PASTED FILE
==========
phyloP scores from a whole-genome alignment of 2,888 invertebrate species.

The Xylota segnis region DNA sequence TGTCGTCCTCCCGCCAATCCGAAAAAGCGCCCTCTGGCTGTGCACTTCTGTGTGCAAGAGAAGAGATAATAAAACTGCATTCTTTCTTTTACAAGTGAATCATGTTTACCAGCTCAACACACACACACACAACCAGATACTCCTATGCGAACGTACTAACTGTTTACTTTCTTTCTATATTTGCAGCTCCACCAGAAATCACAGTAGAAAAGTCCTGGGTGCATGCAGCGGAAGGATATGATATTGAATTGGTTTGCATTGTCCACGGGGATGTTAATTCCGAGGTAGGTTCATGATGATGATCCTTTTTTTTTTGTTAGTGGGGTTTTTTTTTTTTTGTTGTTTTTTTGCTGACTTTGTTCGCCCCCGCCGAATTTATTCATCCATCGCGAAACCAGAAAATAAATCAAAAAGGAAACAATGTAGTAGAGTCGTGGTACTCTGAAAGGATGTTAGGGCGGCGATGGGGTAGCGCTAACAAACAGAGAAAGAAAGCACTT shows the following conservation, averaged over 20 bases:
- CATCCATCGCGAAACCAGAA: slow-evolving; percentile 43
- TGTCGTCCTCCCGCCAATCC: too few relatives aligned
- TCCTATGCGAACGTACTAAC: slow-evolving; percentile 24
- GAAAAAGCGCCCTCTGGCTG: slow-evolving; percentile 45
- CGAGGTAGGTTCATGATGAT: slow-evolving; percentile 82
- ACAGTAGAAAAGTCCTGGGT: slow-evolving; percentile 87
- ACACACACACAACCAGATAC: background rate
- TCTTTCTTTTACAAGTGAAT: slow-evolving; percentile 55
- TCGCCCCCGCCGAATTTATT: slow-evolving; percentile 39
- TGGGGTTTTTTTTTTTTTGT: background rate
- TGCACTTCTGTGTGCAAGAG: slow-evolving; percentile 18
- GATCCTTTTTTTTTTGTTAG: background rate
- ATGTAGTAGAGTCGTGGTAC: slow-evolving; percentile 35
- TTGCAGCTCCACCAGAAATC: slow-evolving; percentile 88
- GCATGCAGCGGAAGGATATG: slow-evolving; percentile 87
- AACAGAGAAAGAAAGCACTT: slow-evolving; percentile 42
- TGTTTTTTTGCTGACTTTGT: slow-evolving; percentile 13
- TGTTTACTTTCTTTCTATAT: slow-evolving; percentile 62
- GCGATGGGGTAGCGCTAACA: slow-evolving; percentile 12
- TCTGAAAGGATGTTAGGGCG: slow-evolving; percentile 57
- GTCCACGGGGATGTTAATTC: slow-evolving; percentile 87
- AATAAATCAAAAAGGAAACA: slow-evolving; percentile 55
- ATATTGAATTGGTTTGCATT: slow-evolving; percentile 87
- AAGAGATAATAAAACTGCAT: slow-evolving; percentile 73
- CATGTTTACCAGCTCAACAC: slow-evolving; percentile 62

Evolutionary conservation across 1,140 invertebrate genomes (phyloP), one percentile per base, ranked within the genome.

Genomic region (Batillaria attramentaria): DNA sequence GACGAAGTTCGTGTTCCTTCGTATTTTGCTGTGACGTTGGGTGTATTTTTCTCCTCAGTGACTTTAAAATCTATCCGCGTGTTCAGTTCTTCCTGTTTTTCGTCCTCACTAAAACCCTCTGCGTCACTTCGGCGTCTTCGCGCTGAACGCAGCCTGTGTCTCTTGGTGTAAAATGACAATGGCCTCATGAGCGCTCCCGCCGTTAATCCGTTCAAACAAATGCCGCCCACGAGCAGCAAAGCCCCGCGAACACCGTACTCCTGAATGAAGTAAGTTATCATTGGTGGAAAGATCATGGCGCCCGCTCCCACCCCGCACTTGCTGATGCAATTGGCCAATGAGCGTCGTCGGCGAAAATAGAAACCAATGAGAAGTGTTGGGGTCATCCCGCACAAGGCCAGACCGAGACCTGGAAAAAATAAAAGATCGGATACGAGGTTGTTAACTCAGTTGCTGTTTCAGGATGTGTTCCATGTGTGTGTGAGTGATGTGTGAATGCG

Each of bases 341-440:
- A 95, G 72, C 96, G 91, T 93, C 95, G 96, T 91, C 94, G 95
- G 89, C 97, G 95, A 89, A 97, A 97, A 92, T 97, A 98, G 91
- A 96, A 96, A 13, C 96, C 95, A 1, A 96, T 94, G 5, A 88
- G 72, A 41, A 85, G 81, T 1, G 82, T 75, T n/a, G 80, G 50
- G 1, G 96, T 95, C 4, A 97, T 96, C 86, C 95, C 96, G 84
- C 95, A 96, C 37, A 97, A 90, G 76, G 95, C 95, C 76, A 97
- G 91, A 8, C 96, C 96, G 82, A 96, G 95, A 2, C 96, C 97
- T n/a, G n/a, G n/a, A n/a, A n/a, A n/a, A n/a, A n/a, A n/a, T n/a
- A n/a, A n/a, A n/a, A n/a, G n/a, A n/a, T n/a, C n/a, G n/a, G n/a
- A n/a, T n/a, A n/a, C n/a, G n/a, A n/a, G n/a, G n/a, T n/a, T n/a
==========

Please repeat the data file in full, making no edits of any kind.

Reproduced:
phyloP scores from a whole-genome alignment of 2,888 invertebrate species.

The Xylota segnis region DNA sequence TGTCGTCCTCCCGCCAATCCGAAAAAGCGCCCTCTGGCTGTGCACTTCTGTGTGCAAGAGAAGAGATAATAAAACTGCATTCTTTCTTTTACAAGTGAATCATGTTTACCAGCTCAACACACACACACACAACCAGATACTCCTATGCGAACGTACTAACTGTTTACTTTCTTTCTATATTTGCAGCTCCACCAGAAATCACAGTAGAAAAGTCCTGGGTGCATGCAGCGGAAGGATATGATATTGAATTGGTTTGCATTGTCCACGGGGATGTTAATTCCGAGGTAGGTTCATGATGATGATCCTTTTTTTTTTGTTAGTGGGGTTTTTTTTTTTTTGTTGTTTTTTTGCTGACTTTGTTCGCCCCCGCCGAATTTATTCATCCATCGCGAAACCAGAAAATAAATCAAAAAGGAAACAATGTAGTAGAGTCGTGGTACTCTGAAAGGATGTTAGGGCGGCGATGGGGTAGCGCTAACAAACAGAGAAAGAAAGCACTT shows the following conservation, averaged over 20 bases:
- CATCCATCGCGAAACCAGAA: slow-evolving; percentile 43
- TGTCGTCCTCCCGCCAATCC: too few relatives aligned
- TCCTATGCGAACGTACTAAC: slow-evolving; percentile 24
- GAAAAAGCGCCCTCTGGCTG: slow-evolving; percentile 45
- CGAGGTAGGTTCATGATGAT: slow-evolving; percentile 82
- ACAGTAGAAAAGTCCTGGGT: slow-evolving; percentile 87
- ACACACACACAACCAGATAC: background rate
- TCTTTCTTTTACAAGTGAAT: slow-evolving; percentile 55
- TCGCCCCCGCCGAATTTATT: slow-evolving; percentile 39
- TGGGGTTTTTTTTTTTTTGT: background rate
- TGCACTTCTGTGTGCAAGAG: slow-evolving; percentile 18
- GATCCTTTTTTTTTTGTTAG: background rate
- ATGTAGTAGAGTCGTGGTAC: slow-evolving; percentile 35
- TTGCAGCTCCACCAGAAATC: slow-evolving; percentile 88
- GCATGCAGCGGAAGGATATG: slow-evolving; percentile 87
- AACAGAGAAAGAAAGCACTT: slow-evolving; percentile 42
- TGTTTTTTTGCTGACTTTGT: slow-evolving; percentile 13
- TGTTTACTTTCTTTCTATAT: slow-evolving; percentile 62
- GCGATGGGGTAGCGCTAACA: slow-evolving; percentile 12
- TCTGAAAGGATGTTAGGGCG: slow-evolving; percentile 57
- GTCCACGGGGATGTTAATTC: slow-evolving; percentile 87
- AATAAATCAAAAAGGAAACA: slow-evolving; percentile 55
- ATATTGAATTGGTTTGCATT: slow-evolving; percentile 87
- AAGAGATAATAAAACTGCAT: slow-evolving; percentile 73
- CATGTTTACCAGCTCAACAC: slow-evolving; percentile 62

Evolutionary conservation across 1,140 invertebrate genomes (phyloP), one percentile per base, ranked within the genome.

Genomic region (Batillaria attramentaria): DNA sequence GACGAAGTTCGTGTTCCTTCGTATTTTGCTGTGACGTTGGGTGTATTTTTCTCCTCAGTGACTTTAAAATCTATCCGCGTGTTCAGTTCTTCCTGTTTTTCGTCCTCACTAAAACCCTCTGCGTCACTTCGGCGTCTTCGCGCTGAACGCAGCCTGTGTCTCTTGGTGTAAAATGACAATGGCCTCATGAGCGCTCCCGCCGTTAATCCGTTCAAACAAATGCCGCCCACGAGCAGCAAAGCCCCGCGAACACCGTACTCCTGAATGAAGTAAGTTATCATTGGTGGAAAGATCATGGCGCCCGCTCCCACCCCGCACTTGCTGATGCAATTGGCCAATGAGCGTCGTCGGCGAAAATAGAAACCAATGAGAAGTGTTGGGGTCATCCCGCACAAGGCCAGACCGAGACCTGGAAAAAATAAAAGATCGGATACGAGGTTGTTAACTCAGTTGCTGTTTCAGGATGTGTTCCATGTGTGTGTGAGTGATGTGTGAATGCG

Each of bases 341-440:
- A 95, G 72, C 96, G 91, T 93, C 95, G 96, T 91, C 94, G 95
- G 89, C 97, G 95, A 89, A 97, A 97, A 92, T 97, A 98, G 91
- A 96, A 96, A 13, C 96, C 95, A 1, A 96, T 94, G 5, A 88
- G 72, A 41, A 85, G 81, T 1, G 82, T 75, T n/a, G 80, G 50
- G 1, G 96, T 95, C 4, A 97, T 96, C 86, C 95, C 96, G 84
- C 95, A 96, C 37, A 97, A 90, G 76, G 95, C 95, C 76, A 97
- G 91, A 8, C 96, C 96, G 82, A 96, G 95, A 2, C 96, C 97
- T n/a, G n/a, G n/a, A n/a, A n/a, A n/a, A n/a, A n/a, A n/a, T n/a
- A n/a, A n/a, A n/a, A n/a, G n/a, A n/a, T n/a, C n/a, G n/a, G n/a
- A n/a, T n/a, A n/a, C n/a, G n/a, A n/a, G n/a, G n/a, T n/a, T n/a